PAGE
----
A canine psychologist with a new puppy explores 'how dogs become themselves'
,Alexandra Horowitz: "The Year of the Puppy"
Lucky puppy, lucky puppy, such a lucky puppy to be adopted by Alexandra Horowitz. What Mr. Rogers was to children, Alexandra Horowitz is to dogs: a wise and patient observer who seeks to intimately know a creature who is fundamentally different from us adult humans.
Horowitz is a canine psychologist — an authority on how dogs perceive the world. But, as she generously admits in her latest book, The Year of the Puppy, there’s plenty she doesn’t know. So, out of professional curiosity and a perverse desire to add a tiny peeing, pooping, biting, barking, yodeling fur-ball to her family — which then already consisted of husband, young son, two mature dogs, and one cat — Horowitz decides to adopt a puppy. And, during the months that follow, she confesses to having regrets.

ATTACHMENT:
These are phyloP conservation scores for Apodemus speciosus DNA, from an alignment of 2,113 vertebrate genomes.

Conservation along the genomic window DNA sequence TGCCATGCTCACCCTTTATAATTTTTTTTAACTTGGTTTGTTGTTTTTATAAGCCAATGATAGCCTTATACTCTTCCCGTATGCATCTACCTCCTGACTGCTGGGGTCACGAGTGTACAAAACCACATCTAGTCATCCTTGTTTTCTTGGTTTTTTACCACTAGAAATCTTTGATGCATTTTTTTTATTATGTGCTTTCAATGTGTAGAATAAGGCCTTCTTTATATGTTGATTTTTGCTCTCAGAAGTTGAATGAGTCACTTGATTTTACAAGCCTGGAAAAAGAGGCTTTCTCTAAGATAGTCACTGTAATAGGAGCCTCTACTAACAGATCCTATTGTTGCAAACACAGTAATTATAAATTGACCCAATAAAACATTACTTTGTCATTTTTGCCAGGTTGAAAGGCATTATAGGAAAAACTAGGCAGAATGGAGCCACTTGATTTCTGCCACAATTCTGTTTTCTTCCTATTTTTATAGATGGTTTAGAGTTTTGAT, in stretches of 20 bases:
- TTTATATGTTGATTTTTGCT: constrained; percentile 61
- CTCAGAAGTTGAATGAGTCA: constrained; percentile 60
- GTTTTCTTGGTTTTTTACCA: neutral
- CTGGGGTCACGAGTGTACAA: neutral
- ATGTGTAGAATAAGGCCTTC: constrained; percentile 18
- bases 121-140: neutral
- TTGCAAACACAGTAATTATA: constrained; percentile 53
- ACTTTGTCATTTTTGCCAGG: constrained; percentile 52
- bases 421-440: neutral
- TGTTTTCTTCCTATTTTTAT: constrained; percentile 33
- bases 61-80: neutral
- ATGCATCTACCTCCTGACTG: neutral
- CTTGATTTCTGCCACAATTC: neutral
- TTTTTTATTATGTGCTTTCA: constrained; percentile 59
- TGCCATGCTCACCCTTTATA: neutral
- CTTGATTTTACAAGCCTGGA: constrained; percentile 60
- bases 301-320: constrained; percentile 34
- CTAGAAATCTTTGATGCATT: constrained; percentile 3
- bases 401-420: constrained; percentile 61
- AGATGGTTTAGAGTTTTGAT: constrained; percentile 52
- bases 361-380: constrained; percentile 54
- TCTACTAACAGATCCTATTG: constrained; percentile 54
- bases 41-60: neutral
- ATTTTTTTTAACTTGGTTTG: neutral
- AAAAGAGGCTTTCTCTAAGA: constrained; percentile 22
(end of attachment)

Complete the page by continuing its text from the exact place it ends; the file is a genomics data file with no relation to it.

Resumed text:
Speaking as the owner of a beloved, but unexpectedly big rescue mutt with reactivity issues, I wouldn’t trust Horowitz if she didn’t have regrets.
As anyone familiar with Horowitz’s previous books knows, The Year of the Puppy is not a training manual. Indeed, one of the best moments in this book occurs towards the end, where Horowitz, mimicking the notorious certitude of the Cesar Millan school of trainers, offers a list called, “What You Need to Be Prepared for Your Puppy.” Here’s the list, in its entirety: